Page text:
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The U.S. Needs An Energy Policy That Does Not Rely On Imported Oil

by Wyoming Livestock Roundup

By Howard Cooper

The U.S. is in a precarious position: National security requires we have secure energy sources for the U.S., North Atlantic Treaty Organization (NATO) and our Asian allies. Yet, we cannot do so while undermining our democratic values, and we must plan for combating climate change at the same time.

In the next 20 years the U.S. will develop solar, wind, electric and nuclear to wean off oil and gas. In the short term we need to provide energy to our allies, so they are not reliant on Russia, Nigeria and other Organization of the Petroleum Exporting Countries (OPEC) members. The U.S. produces oil and gas cleaner than any country in the world. Let us do this, rather than importing oil and gas from countries that disregard national sovereignty and human rights and do not limit environmental damage.

The recent U.S. sanctions placed on Russia for attacking Ukraine proved the U.S. needs to produce the oil and gas we consume. Before the sanctions, the U.S. imported approximately 700,000 barrels of Russian oil a day.  By eliminating Russian oil imports into the U.S., we stopped sending approximately $70 million a day in hard currency to Russia, used for the war in Ukraine. This was absolutely the right thing to do, but if we had not been dependent on Russian oil in the first place and had been taking full advantage of American reserves, the American consumer would not be paying the price for President Vladimir Putin’s aggression today.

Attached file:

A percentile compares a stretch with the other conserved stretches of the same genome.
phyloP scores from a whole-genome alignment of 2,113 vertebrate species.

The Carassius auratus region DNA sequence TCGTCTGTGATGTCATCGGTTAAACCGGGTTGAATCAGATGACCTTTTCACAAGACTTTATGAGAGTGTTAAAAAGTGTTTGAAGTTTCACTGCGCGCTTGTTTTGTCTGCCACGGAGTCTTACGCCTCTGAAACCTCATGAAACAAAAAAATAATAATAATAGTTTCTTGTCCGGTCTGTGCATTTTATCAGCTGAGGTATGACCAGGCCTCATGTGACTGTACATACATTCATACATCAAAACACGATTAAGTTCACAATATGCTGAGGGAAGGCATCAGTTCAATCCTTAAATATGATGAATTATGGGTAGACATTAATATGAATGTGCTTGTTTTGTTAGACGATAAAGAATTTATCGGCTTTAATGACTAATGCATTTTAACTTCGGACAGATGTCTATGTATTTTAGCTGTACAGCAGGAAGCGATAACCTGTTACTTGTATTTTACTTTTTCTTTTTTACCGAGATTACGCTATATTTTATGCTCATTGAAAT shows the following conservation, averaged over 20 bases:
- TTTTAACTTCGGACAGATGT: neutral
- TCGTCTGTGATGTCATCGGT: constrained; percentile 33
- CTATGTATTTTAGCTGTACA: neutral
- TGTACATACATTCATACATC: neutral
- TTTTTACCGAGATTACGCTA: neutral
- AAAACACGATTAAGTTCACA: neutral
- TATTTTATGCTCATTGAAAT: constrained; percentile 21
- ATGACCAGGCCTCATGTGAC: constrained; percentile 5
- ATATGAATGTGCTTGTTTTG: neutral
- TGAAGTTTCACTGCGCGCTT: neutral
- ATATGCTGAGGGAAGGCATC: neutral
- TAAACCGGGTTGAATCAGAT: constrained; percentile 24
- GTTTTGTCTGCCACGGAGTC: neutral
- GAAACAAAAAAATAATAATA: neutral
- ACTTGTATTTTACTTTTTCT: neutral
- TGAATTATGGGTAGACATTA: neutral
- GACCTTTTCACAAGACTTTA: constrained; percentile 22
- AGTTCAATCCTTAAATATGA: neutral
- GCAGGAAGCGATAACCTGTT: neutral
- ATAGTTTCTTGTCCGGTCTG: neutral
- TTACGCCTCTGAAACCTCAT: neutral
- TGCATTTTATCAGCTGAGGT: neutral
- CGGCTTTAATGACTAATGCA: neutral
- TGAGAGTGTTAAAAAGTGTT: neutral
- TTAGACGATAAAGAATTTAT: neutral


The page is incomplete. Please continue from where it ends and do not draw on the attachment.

American energy policy is riddled with inconsistencies hurting the American consumer, undermine democracy and humanitarian efforts abroad and ultimately disproportionally damage the environment. There is a divergence between U.S. national security, environmental interests and U.S. energy policy. Allow me to list a few examples. 

A large amount of Russian oil is currently used by Californian refineries in Los Angeles, San Francisco and the Central Valley. At the same time, the city of Los Angeles recently banned the development of oil within its city limits, which currently has many producing wells. The result has been the U.S. purchased oil extracted in Russia with lax environmental regulations, burned fuel to transport it and then sent money to Russia every day to support an oppressive regime and the Ukrainian war while limiting our own production capacity. While these sanctions are in place, we need to increase our production capacity and plug the California refineries into U.S. petroleum production.

Conversely, we could be importing 800,000 barrels of oil per day from Canada through the Keystone Pipeline, offsetting the lost Russian imports. Unfortunately, the Biden administration shut down the Keystone Pipeline in favor of importing oil by ship from Russia, Nigeria and other OPEC countries.  Transporting oil by tankers from foreign countries is decidedly more harmful to the environment than transporting it by regulated pipelines from Canada.